CEOs, particularly within SMEs often face the challenge of sourcing a new Finance Director to lead their organisation's finance function. Quite often, the CEO will have limited prior experience of hiring such individuals which can result in a less calculated approach and in some cases, the wrong appointment.

To avoid potential issues, there are three key areas which CEOs would do well to carefully consider prior to launching a campaign to bring on board a new CFO. These areas address factors that need to be determined before writing any kind of job description or executing a search process.

We can split these factors into three important questions the CEO must ask themselves and gain answers to before beginning the recruitment of a new Finance Director.

They are as follows:

– What kind of CEO am I?
– What are the important financial management objectives of the business?
– What type of expertise does the CFO need to bring?

The first question is possibly the most critical and requires the CEO to be self-aware and realistic before setting the hiring agenda. If we examine the SME sector, the CEO is usually either an entrepreneur or a highly sales-driven leader whose success has been partly driven by a highly autonomous and decisive approach. These types of CEO have to evaluate their own preferred working style and firstly ask whether they really desire and are truly able to work with a CFO as a strategic business partner.

The CEO needs to be honest in their self-appraisal to determine whether they have the flexibility of approach to accommodate working in partnership with someone, even as a right-hand person or do they best work with a finance director in the background. This is fundamental to determining the profile of Finance leader that will best fit with the Board – either someone who is content to run the finance function at a distance or alternatively, a finance leader who is used to working closely with a CEO, helping formulate, implement and drive the strategic direction of the business. A common mistake which unfortunately occurs is where a CEO believes that the right idea is to recruit a real partner but frustrates the new CFO by not converting that idea into reality.

The second question is crucial as the appointment of a CFO should be considered within the context of a realistic understanding of the key aspects of financial management which the CFO will need to support across the business. This requires an understanding of where the finance function is today and what the key projects and milestones are for both business and financial management across the organisation tomorrow.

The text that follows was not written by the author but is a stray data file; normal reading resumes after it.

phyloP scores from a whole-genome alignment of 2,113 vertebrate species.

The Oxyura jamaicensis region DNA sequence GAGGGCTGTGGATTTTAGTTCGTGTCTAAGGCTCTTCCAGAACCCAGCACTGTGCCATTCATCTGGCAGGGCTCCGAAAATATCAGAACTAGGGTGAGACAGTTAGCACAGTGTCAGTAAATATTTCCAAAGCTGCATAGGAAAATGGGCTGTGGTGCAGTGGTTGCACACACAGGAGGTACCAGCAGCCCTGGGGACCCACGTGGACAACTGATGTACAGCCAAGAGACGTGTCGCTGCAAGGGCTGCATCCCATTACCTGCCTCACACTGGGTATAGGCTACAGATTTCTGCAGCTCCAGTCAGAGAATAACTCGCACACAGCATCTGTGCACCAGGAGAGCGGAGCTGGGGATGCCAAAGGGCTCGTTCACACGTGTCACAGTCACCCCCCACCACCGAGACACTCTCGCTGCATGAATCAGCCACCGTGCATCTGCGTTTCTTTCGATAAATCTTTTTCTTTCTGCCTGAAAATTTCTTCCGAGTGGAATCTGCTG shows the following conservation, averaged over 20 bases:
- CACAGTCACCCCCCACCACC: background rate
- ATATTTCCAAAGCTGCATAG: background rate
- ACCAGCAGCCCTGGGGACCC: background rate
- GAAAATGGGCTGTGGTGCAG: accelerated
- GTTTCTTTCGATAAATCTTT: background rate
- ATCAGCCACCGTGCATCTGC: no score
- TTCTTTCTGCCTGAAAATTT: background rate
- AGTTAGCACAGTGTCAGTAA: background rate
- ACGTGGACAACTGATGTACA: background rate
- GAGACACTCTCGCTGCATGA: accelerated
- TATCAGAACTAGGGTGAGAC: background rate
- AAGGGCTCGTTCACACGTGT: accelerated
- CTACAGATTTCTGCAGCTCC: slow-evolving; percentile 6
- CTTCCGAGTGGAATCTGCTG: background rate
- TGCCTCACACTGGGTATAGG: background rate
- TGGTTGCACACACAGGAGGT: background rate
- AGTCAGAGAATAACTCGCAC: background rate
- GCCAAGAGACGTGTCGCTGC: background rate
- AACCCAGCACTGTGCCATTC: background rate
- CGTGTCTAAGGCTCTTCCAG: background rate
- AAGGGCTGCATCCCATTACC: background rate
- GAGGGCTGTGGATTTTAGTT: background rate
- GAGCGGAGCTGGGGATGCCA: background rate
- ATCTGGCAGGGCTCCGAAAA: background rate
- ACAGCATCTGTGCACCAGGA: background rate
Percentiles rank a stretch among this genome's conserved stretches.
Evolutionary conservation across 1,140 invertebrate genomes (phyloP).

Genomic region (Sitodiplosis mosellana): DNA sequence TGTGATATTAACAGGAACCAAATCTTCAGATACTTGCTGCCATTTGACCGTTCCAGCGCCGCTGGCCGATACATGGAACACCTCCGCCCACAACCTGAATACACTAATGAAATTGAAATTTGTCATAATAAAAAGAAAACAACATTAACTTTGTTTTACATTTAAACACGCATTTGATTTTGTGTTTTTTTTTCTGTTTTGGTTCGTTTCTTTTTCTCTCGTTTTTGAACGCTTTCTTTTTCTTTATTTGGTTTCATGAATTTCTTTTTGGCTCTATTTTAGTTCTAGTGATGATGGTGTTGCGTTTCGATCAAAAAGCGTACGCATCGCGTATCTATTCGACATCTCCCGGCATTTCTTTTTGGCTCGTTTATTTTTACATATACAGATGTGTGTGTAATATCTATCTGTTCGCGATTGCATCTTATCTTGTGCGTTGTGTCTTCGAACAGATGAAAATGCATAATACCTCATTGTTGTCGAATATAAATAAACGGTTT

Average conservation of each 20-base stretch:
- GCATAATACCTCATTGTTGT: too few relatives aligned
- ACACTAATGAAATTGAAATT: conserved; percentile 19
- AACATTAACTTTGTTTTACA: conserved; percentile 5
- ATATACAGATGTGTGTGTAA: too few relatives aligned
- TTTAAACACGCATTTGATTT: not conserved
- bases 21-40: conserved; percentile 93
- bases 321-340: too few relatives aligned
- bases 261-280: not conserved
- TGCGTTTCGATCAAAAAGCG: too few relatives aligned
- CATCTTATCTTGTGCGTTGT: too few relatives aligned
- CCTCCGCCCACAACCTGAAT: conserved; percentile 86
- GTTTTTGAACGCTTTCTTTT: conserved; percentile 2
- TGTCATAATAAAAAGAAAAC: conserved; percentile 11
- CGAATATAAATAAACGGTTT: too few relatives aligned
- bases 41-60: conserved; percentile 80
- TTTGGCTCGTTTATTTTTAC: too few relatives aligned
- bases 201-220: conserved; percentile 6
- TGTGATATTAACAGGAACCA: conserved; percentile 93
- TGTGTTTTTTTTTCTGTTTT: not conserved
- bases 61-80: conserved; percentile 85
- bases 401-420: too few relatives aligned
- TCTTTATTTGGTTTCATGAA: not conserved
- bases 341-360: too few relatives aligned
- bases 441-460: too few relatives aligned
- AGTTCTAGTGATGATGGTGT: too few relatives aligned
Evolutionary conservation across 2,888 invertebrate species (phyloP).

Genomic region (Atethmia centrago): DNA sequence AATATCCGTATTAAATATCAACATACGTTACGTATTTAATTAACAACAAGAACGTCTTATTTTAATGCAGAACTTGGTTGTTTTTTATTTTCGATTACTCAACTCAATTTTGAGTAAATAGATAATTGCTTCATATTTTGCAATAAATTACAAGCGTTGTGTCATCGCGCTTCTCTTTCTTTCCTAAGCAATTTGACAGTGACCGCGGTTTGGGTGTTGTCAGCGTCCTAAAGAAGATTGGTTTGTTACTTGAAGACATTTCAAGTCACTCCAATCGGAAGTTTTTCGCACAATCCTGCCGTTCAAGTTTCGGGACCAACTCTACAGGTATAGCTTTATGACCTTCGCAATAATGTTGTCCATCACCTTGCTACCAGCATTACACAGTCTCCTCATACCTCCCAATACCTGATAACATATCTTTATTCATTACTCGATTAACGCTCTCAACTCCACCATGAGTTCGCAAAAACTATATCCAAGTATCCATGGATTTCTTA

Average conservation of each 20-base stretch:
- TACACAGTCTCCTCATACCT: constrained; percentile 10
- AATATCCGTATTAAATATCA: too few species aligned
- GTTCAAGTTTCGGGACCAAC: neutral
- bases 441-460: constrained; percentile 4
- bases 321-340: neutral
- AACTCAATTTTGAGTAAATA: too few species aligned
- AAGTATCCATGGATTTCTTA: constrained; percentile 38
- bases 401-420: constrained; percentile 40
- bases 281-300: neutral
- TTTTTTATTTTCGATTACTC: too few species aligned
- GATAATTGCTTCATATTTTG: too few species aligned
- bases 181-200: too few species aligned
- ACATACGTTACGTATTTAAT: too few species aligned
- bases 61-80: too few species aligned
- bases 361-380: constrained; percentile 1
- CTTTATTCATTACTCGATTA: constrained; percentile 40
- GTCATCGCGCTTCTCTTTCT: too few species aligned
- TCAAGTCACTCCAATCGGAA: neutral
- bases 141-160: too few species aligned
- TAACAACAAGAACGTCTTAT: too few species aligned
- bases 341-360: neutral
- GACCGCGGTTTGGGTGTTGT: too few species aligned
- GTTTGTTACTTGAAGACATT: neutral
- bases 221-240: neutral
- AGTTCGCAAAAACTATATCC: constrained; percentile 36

There are various business and financial issues that could impact the profile of Finance Director a business requires. For example, does the organisation have strong accounting, process and controls allowing for effective reporting and governance or is this a key challenge for the incoming CFO to optimise and fix? Perhaps the business has a trade-sale or IPO-led exit in mind so there might be a requirement for a CFO who can prepare the business for due diligence or a listing. In private equity, a principal task for the CFO is to manage the debt structure and provide detailed, consistent information to the PE stakeholders so does prior private equity expertise then become a priority? A company could also be looking to acquire or divest and again, the CFO profile may need to reflect this expertise. It is therefore critical that before conducting an exercise to source new finance leaders, these wider considerations are carefully assessed and a comprehensive understanding of potential challenges and projects that face an incoming CFO is formed.

The last question of the three is a natural progression from the second point as once business objectives (both current, mid and long-term) are recognised, the type of CFO the business really needs can be identified more precisely. Organisations who approach the market with a generic requirement for a CFO will invariably attract less suitable options than those who have determined the key business objectives and matched those with the requisite skills required by the incoming CFO in order to help achieve their targets.

This is an important caveat as organisations can sometimes fail to differentiate between different types of CFO profiles and must recognise that whilst CFOs generally have broad skills they usually demonstrate real strengths in key areas rather than across every possible sub-set of finance. For example, whilst the business may have some clear strategic ambitions e.g. M&A and therefore look to appoint a Finance Director with that expertise, if they have failed to recognise that the financial systems and processes need an urgent and wholesale transformation, they could conceivably hire a strategic CFO who does not have experience or doesn’t really wish to be involved in back-office projects, thereby limiting the success of the hire.

Of course, there are many additional things to consider as part of any hiring process including personality profile/cultural fit and sector expertise but these three questions form an effective starting point to ensure the right approach is taken for business-critical finance leadership appointments.